Plot yourself on seven of the major personality typing systems
There are many more typing systems, ancient and modern, than the seven we look at here. But except for Human Design, which is relatively new, these are among the best known and most representative varieties. For explanations that go well beyond the brief descriptions here, consult the books and Web sites at the end of each entry.
The Myers-Briggs Type Indicator®
Probably the best known and most widely used typing system, the Myers-Briggs Type Indicator (MBTI) was developed in the early 1940s by Katherine Briggs and her daughter Isabel Briggs Myers, modifying a typology developed by Carl Jung. By means of questions, it assesses the test-taker’s personality on the basis of four pairs of variables:
This is a measurement of psychic energy flow: where it goes and how it is replenished. In the extraverted attitude, psychic energy streams outward toward the world, society, and others — toward what psychologists call the object. The extravert tends to be optimistic and to adjust well to social norms — running the risk, however, of unquestioning conformity. The extravert is typically uncomfortable with the inner world and with being alone. The presence of others helps the extravert recharge.
In introversion, the psychic flow is inward, toward the subject, that is, the world of the self, emotion, and thought. The introvert tends to prefer his or her own company to that of others, to have a small and quite select set of friends, and to be prey to pessimism, self-doubt, and self-absorption. Though not necessarily socially inept (any more than the extravert is necessarily incapable of deep thought and reflection), the introvert tends to recharge his or her batteries in solitude.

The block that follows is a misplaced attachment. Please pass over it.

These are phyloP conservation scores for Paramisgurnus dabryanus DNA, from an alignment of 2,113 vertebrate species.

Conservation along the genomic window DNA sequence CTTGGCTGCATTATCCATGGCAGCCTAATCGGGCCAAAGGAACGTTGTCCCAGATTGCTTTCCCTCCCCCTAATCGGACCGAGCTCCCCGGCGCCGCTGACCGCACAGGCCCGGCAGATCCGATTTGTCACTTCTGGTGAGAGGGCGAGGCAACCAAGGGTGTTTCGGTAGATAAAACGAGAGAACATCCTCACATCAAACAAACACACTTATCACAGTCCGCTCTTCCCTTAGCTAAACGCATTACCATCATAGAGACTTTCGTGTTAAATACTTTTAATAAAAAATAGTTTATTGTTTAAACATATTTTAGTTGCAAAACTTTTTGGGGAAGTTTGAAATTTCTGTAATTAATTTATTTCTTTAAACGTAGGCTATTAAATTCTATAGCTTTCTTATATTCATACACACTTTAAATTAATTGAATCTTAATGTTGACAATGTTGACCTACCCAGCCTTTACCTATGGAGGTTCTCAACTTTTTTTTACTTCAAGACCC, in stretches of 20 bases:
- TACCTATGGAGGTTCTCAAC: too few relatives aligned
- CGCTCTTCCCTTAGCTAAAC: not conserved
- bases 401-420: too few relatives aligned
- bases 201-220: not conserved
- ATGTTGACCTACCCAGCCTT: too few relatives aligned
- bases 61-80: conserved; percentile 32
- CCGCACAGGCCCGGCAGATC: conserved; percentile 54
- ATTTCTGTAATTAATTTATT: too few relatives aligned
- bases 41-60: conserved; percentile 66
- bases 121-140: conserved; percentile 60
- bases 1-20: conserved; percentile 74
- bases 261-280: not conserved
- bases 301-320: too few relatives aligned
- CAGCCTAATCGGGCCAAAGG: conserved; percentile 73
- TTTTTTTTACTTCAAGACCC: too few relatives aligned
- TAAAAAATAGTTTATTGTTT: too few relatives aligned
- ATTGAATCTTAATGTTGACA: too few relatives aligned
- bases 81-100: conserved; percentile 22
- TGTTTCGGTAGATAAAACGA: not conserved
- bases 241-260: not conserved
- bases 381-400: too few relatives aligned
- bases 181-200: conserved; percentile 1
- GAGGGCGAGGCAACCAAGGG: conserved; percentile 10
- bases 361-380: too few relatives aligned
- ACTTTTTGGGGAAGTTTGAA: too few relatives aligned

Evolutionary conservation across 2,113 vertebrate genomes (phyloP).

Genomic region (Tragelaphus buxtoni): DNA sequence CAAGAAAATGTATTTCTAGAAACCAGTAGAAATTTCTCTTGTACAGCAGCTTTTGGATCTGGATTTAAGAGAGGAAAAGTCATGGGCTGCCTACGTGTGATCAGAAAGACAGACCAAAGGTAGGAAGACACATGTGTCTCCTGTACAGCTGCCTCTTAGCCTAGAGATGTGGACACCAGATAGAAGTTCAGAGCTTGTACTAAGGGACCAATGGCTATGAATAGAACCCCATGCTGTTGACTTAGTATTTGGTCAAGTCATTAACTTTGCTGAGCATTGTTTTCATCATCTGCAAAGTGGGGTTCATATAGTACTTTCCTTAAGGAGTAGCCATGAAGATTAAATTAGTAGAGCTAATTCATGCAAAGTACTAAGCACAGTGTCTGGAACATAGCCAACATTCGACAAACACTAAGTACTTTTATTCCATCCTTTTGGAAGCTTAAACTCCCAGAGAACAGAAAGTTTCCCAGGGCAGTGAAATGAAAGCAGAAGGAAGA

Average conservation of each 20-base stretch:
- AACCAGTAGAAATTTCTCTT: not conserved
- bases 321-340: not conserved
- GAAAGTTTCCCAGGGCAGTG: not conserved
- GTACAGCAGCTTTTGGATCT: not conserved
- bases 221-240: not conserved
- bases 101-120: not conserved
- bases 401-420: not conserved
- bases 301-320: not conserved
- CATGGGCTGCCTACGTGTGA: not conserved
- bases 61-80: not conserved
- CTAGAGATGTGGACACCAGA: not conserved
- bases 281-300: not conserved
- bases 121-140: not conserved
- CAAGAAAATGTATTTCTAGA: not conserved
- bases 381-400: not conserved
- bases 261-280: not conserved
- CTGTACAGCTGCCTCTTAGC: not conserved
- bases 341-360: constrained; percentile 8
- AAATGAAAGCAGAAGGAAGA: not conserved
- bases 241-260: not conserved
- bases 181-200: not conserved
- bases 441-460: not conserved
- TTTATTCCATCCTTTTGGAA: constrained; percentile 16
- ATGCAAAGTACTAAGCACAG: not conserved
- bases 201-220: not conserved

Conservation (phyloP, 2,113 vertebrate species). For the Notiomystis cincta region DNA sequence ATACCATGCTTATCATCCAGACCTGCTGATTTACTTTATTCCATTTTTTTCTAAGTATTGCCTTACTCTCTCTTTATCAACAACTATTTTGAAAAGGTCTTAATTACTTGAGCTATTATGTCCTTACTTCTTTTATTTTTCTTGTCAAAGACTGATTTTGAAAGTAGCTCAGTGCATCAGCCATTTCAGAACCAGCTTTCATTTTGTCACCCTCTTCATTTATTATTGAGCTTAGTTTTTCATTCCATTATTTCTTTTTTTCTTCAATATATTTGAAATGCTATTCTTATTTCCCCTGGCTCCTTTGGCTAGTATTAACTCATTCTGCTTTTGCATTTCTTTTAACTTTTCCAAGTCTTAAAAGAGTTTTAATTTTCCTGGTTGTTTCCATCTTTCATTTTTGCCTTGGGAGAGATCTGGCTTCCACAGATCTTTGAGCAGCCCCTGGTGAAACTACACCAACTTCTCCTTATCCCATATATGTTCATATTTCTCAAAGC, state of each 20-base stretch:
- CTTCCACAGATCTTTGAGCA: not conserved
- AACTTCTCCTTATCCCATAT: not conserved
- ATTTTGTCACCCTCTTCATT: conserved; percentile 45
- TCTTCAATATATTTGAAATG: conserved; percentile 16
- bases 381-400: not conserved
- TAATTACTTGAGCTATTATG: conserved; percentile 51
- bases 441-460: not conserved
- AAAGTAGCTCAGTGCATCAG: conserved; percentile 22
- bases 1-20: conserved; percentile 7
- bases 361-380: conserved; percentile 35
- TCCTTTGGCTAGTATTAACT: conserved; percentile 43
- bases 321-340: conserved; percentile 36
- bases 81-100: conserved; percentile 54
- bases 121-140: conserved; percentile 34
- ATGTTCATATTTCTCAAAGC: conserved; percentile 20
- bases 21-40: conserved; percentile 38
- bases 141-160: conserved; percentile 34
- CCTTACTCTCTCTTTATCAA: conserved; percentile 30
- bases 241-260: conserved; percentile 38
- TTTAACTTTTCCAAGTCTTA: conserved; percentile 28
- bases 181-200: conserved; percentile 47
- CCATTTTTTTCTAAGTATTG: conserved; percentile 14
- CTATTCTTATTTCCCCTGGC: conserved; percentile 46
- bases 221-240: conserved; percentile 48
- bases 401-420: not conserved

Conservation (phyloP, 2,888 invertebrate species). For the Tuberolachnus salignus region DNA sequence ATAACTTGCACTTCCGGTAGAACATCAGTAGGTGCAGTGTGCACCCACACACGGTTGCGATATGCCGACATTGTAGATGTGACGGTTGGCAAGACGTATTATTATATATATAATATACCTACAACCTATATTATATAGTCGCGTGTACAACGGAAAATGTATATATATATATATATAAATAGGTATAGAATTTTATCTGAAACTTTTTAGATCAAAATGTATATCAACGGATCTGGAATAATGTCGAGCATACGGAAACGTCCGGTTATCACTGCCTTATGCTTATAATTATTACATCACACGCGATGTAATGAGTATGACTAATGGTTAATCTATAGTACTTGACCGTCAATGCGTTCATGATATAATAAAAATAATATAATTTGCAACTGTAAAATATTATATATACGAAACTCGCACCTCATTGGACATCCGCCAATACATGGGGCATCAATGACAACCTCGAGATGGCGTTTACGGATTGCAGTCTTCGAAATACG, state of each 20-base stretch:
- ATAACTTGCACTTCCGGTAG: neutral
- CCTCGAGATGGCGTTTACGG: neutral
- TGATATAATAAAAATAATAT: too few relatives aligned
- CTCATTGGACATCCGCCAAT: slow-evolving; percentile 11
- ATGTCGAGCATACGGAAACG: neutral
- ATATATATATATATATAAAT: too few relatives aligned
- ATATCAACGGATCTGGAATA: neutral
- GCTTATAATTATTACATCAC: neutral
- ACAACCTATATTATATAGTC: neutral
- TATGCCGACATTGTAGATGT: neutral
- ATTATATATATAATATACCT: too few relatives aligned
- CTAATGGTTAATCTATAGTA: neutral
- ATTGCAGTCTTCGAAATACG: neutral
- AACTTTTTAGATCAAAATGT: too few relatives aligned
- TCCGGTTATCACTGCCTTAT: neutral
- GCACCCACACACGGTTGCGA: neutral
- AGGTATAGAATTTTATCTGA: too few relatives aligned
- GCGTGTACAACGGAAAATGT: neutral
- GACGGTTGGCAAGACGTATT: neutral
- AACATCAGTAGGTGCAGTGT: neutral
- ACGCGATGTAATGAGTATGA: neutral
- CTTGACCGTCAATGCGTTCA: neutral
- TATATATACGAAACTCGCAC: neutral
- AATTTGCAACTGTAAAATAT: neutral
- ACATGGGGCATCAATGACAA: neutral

Jung pioneered this important pair of categories, and despite widespread resistance to psychological typing in mainstream psychology, E/I has gained wide acceptance there. Jung developed it in part as a response to the historic rift between Sigmund Freud and his student Alfred Adler. Freud claimed that neuroses arose out of sexual conflict; for Adler they grew out of an individual’s relationship with society and power.
Pondering the difference, Jung decided that it was based on the fact that Freud was an extravert and Adler was an introvert. Thus Freud saw the outward-aimed sex instinct as primary, and the thwarting of that instinct as the problem, and Adler viewed the psyche’s basic move as an attempt to protect itself from the outer world, even at the risk of isolation and suffocation.
(N stands for intuition)
This is an assessment of how people gather information. Sensors like to take in facts, are pragmatic, realistic, and concrete, value common sense, and prefer to operate from the way things are at present.
Intuitives take in information through their senses just like sensors, but they are more likely to respond to inner intuitions prompted by what they gather. They are more interested in theories, abstraction, speculation, and imagination than their S counterparts.
These functions point to how we make decisions. Thinkers like to analyze problems, are convinced by logical arguments, and are most comfortable being objective. They have a well-developed sense of justice.
Feelers operate more subjectively, valuing the maintenance of relationships over abstract justice. Peacemakers and harmony-creators, they tend to decide with their hearts rather than their heads.
These terms assess how a person prefers to live, how he or she meets the daily challenges of life. The judger likes order, structure, and plan, while the perceiver is more comfortable with openness, flexibility, and improvisation.
“Scoring” the MBTI results in a four-letter assessment of personality type, for example, INFP (“introverted, intuitive, feeling, perceiving”) or ESTJ (“extraverted, sensing, thinking, judging.”) Sixteen types are possible, and so the system has a good deal of flexibility. An ISFJ is quiet, friendly, and reserved (as an introverted and feeling type) but also self-disciplined, well-organized, and good with tasks, thanks to his or her S and J orientation toward the real world and structure — the classic unobtrusively dependable person. An ENTP, on the other hand, is outspoken and gregarious and likes debate (extraverted and thinking traits) but, as an intuitive and a perceiver, thrives on coming up with new ideas and fresh ways of doing things — an entrepreneurial type.
FIND OUT MORE: Manual: A Guide to the Development and Use of the Myers-Briggs Type Indicator by Isabel Briggs Myers with Mary McCaulley (Palo Alto, Calif.: Consulting Psychologists Press, 1985). For a popularly written, self-help-style introduction to the 16 Myers-Briggs types, see What Type Am I? Discover Who You Really Are by Renee Baron (Penguin, 1998). Web: www.myersbriggs.org